In the context of a world that has already warmed one degree, allowing the continued harms to human health, the taking of private property, and the harassment of resisters is not only barbaric, but insanely self-destructive. People like Nancy Vann and other advocates who engage in peaceful resistance against dirty energy are–like the suffragettes, civil rights marchers, and Act Up leaders–a vanguard of ordinary people caught in an historical moment not of their own making, who nonetheless stand up for their inherent rights, and push to change the whole of society for the better.
Reynolds Hills photos courtesy of Erik McGregor
This morning, Governor Andrew Cuomo vetoed Port Ambrose, the contested marine project that has threatened a prime offshore wind lease area with a proposal to install a liquefied natural gas facility off the shore of New York and Long Island.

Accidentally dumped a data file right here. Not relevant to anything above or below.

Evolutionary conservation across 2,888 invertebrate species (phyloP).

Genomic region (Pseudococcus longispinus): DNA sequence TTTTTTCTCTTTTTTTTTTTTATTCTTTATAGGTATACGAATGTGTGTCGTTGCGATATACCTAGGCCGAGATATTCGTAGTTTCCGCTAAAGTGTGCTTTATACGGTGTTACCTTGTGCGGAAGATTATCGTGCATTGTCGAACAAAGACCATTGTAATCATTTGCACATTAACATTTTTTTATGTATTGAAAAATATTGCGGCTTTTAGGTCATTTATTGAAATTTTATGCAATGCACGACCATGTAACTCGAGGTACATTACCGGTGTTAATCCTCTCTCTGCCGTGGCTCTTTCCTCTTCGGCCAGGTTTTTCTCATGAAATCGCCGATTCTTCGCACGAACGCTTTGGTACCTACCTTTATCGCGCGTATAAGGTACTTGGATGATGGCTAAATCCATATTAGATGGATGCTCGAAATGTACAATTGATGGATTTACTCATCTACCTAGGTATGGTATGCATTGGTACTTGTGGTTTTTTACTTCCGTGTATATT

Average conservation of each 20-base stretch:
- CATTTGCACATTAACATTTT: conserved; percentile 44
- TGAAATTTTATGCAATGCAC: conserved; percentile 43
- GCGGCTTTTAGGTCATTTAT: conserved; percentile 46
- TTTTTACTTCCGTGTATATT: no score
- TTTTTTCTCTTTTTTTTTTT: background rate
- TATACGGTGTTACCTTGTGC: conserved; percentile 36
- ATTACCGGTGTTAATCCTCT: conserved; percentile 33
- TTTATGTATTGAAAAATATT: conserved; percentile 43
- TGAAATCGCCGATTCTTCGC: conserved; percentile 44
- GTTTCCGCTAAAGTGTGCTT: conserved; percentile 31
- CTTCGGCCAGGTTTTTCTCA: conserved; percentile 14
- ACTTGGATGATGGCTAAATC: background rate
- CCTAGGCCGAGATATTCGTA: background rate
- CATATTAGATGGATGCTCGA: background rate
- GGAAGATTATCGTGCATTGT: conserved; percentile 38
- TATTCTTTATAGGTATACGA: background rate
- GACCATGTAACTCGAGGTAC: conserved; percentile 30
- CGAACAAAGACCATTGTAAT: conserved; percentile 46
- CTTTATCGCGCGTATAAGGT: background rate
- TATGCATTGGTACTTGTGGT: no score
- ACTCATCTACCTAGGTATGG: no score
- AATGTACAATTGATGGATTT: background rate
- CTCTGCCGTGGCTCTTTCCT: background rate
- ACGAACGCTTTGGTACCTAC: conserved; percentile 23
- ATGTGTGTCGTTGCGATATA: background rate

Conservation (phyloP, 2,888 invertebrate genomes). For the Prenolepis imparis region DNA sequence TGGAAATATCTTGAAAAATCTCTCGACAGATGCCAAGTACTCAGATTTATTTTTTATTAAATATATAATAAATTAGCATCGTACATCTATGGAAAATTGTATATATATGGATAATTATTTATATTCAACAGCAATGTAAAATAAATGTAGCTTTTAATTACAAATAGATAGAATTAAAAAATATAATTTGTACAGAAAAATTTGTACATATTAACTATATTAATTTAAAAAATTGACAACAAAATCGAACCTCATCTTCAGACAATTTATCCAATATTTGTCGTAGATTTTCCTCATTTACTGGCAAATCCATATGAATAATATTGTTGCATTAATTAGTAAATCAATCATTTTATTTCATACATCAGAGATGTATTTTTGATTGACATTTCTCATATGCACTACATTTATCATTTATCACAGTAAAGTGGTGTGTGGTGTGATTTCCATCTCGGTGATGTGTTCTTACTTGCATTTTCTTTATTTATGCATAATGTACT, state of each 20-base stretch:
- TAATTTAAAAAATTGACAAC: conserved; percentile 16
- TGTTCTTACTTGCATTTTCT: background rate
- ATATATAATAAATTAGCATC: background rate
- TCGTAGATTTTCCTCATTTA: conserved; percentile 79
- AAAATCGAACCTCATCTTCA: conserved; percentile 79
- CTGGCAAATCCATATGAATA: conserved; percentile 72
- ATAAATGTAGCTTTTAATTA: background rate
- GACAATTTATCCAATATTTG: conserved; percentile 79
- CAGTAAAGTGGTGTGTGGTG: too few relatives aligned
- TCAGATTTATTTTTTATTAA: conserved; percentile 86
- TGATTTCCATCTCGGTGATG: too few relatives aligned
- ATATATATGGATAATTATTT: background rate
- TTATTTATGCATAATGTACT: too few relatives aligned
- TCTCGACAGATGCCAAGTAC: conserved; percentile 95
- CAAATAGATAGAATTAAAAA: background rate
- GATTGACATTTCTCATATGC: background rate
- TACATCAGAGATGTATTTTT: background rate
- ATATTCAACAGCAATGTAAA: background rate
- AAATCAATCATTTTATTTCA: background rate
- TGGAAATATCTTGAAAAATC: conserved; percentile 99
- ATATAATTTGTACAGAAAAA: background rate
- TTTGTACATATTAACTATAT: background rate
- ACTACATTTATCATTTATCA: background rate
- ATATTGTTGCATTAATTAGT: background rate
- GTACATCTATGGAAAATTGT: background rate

Advocates from Sane Energy Project and All Our Energy celebrated the announcement.
Sane Energy Project attended the announcement, where Governor Cuomo thanked local officials and "the advocates," whom he said have fought "for years." Among his objections to the project, he cited super storms, risks to fishing industries, and security concerns. "We know that NY is at the top of terrorist targets." The governor also noted the conflict between the LNG port and the wind farm, saying, "There was no thought given to how the two projects could coexist."
Long Island's stellar beaches also figured large in his decision: "I came over by helicopter from the north, and these beaches are one of the great treasures of the state of New York–an international gem– when you see that strip of sand, there's nothing like it."
The Governor closed by saying, "It was not worth the risk and we're going to veto Port Ambrose," to loud and sustained applause.